Health care in the 21st century

The aim of this project is to generate new knowledge about how competence can be assured and how new technology can be utilized in response to the changing conditions in the health care sector. The project will start in the spring of 2018 and run for three years.

Labor shortage and recruitment

An aging population, technological development and changing needs will increase the demand for health care. With current working practices and staffing, recruiting personnel will be one of the greatest challenges facing the health- and caringcare providersservices. Large retirements and trained personnel leaving the caring sector create shortages of personnelMore and more healthcare workers are retiring, while many skilled personnel are leaving the healthcare sector for other work, creating personnel shortages. At the same time, inadequate numbers are undergoing training. Today the healthcare sector is already facing an acute labor shortage. According to Statistics Sweden, by 2025 the Swedish health care sector will be lacking 90,000 people with the right qualifications.

New technology can help to make better use of resources

There is a risk that the lack of personnel will further increase the cost of Swedish health care. However, with the right management and implementation, technological advances can create the scope conditions for new working practices, and possibly facilitate recruitment.

This research project will focus on two key dimensions of the structural transformation facing the health care sector. First, how can the supply of skilled workers be guaranteed? Second, how can the benefits of new technology be leveraged in this area?

Ongoing research

New training methods for tomorrow’s health care personnel

Health care is a high-risk organisation. In nine per cent of all hospital visits, a health care injury occurs, of which half are judged to be avoidable. Personnel need training if they are to be capable of using the latest high-tech equipment in the best possible way. Using advanced medical simulation, the personnel can practice and upgrade their technical skills, behaviour and decision-making capabilities. This report examines what effect advanced simulator training has on the health care team.

Authors: Li Felländer-Tsai, professor of orthopaedics and senior physician; Annika Östman Wernerson, professor of Renal and transplantation pathology and senior physician, Karolinska Institute; and Anders Bergenfelz, professor of surgery and senior physician, Lund University.

Planned publication: November 2018.

Who will take care of the elderly?

Work conditions in geriatric care are important when it comes to recruiting personnel in the future and for the quality of elderly care. An aging population and large numbers moving into retirement mean that the demand for health care personnel is increasing all the time. This report studies work conditions of health care personnel between 2005 and 2015 in all the Nordic countries. What changes have taken place during the period? What differences are there between the Nordic countries?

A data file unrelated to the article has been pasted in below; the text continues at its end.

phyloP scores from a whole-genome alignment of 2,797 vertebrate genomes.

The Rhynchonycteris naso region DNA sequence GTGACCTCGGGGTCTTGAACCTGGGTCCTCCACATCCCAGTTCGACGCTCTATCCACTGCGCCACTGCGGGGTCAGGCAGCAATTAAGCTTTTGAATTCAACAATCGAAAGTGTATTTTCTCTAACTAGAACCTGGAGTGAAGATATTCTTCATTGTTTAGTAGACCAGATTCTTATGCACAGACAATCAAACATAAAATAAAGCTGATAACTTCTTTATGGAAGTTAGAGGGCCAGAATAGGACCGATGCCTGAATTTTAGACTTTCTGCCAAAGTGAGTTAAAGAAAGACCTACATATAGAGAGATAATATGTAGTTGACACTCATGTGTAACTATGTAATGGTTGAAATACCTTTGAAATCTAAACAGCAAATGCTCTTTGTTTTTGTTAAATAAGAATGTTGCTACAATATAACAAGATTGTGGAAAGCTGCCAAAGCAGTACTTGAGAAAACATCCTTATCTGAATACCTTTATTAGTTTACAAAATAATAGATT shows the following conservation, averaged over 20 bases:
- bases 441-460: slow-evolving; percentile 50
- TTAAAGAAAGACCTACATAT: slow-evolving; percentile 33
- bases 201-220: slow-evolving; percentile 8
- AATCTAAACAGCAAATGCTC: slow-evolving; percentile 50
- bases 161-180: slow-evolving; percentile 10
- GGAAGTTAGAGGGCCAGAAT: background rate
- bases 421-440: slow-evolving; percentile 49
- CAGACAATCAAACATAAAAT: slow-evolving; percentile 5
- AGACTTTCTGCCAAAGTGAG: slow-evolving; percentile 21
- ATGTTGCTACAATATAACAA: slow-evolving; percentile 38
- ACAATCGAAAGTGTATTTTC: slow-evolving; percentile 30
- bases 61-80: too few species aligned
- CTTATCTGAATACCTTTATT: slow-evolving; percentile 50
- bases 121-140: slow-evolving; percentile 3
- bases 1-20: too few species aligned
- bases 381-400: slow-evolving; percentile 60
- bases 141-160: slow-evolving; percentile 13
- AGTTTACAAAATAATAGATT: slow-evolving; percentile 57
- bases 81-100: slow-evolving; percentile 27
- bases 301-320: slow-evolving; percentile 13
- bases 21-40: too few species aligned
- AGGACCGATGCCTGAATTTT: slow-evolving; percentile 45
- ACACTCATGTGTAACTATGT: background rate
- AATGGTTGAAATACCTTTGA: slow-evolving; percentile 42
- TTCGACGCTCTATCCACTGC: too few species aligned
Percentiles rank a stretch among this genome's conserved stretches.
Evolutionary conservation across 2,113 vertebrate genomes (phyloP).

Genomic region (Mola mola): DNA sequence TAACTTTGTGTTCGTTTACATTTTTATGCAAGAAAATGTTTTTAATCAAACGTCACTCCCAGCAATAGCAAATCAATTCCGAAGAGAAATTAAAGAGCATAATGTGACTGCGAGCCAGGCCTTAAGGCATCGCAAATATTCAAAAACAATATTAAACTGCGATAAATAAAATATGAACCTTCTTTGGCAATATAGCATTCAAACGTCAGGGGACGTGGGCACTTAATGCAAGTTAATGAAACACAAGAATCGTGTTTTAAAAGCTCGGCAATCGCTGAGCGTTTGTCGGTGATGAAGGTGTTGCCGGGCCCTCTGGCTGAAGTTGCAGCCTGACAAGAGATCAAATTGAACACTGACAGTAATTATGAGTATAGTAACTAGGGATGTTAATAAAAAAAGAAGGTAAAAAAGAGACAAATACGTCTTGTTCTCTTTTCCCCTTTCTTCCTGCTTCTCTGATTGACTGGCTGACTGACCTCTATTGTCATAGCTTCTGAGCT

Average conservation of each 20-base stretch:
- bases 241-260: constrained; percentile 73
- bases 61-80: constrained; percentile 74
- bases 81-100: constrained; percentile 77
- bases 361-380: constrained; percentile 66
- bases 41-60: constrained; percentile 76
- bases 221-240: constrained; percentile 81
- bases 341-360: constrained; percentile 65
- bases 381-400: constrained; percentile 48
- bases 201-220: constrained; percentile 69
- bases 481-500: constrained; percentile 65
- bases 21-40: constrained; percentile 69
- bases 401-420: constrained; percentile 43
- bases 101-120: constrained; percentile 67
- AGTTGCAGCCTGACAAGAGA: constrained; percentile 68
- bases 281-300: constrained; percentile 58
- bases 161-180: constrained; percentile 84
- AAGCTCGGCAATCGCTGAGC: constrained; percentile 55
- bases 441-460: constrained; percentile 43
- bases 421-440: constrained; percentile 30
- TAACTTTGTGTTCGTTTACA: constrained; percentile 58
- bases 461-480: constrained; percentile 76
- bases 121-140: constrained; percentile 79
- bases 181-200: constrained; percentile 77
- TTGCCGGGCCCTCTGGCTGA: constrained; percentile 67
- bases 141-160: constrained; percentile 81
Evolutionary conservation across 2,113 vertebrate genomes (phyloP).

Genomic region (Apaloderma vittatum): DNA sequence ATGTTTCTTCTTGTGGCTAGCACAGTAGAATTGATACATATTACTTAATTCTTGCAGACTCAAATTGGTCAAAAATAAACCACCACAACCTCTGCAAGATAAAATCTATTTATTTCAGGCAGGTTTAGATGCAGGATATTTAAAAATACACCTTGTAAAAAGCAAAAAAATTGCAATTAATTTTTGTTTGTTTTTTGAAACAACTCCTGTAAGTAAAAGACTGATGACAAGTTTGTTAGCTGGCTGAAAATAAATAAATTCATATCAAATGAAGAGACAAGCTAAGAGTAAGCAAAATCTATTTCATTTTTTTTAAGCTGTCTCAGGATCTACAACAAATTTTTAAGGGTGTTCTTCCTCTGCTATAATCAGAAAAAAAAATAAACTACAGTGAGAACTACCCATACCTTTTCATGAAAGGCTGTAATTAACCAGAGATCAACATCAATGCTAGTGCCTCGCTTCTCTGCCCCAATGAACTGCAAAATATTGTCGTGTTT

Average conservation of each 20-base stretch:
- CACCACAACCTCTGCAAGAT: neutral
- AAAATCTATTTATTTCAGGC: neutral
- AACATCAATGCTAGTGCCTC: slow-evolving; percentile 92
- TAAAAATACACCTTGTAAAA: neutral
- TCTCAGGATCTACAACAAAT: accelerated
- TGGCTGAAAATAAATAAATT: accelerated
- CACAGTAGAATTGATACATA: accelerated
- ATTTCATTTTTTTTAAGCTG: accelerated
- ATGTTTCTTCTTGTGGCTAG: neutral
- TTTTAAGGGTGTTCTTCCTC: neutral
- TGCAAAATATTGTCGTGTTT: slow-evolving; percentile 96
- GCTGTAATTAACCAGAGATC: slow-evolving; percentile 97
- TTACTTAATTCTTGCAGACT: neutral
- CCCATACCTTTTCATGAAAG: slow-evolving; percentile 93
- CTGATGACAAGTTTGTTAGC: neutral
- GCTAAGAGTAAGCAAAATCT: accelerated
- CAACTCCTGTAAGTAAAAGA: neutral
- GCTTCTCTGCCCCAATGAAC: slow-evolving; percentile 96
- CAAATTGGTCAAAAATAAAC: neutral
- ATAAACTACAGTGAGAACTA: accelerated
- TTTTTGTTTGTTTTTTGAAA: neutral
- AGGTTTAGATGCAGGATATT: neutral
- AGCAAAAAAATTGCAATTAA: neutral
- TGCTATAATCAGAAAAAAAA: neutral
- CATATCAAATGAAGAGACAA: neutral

Author: Anneli Stranz, researcher at the department of social work, Stockholm University.

Planned publication: February 2019.

Remuneration models and e-health

The county council remuneration system is subject to constant development. The introduction of digitalisation brings both opportunities and challenges. A current example is provided by the establishment of digital health centres. The purpose of the report is to survey what remuneration models the county councils use and to illustrate how remuneration models promote or hinder developments in the field of e-health. The report also highlights policy recommendations based on experiences in Sweden and abroad. The report is a follow up of the SNS report Remuneration in Health Care. Models, Effects and Recommendations (2014).

Author: Peter Lindgren, CEO, The Swedish Institute for Health Economics (IHE) and Professor of Health Economics, Karolinska Institute.

Planned publication: March 2019.

Patient involvement and profession-driven IT Innovation in health care

The IT system Swedish rheumatology quality register (SRQ) is widely referred to in Sweden and abroad. It is in several ways a successful example of innovation and implementation of IT systems in health care. It is used voluntarily by a majority of rheumatologists throughout Sweden. It is also used by new target groups such as clinical department managers, patients, government authorities and scientists, as well as containing data on numerous patients. This report summarises research on how the above has been achieved and what consequences this has had for relationships between patients, physicians, occupational roles and organisations.

Author: Anna Essén, associate professor in business administration, Stockholm School of Economics

Planned publication: April 2019

Facts about the project

Conferences

August 30, 2018: How do we quality proof digital health care?
June 26, 2018: Steering towards equal health care
March 21, 2018: Roundtable discussion on elderly care
November 9, 2017: How do we make Sweden best at eHealth?
July 2, 2017: SNS at Almedalen: Health care in the 21st century

Funding and reference group

The reference group consists of Apoteket, AstraZeneca, Bräcke Diakoni, Frisq, Inera, MedLearn, Min Doktor, Praktikertjänst, The Swedish Heart and Lung Association, Ministry of Health and Social Affairs, Sophiahemmet, Stockholm County Council, Swedish Association of Local Authorities and Regions, Dental and Pharmaceutical Benefits Agency, Temabo, Swedish Higher Education Authority, Vinnova and Swedish Association of Health Professionals.

Time frame

2018–2021

Contacts

Research Director: Gabriella Chirico Willstedt, gabriella.cw@sns.se
+46 (0)722 43 41 08

Project manager: Gustav Peldán Carlsson, gustav.peldan@sns.se, 0722-51 57 98.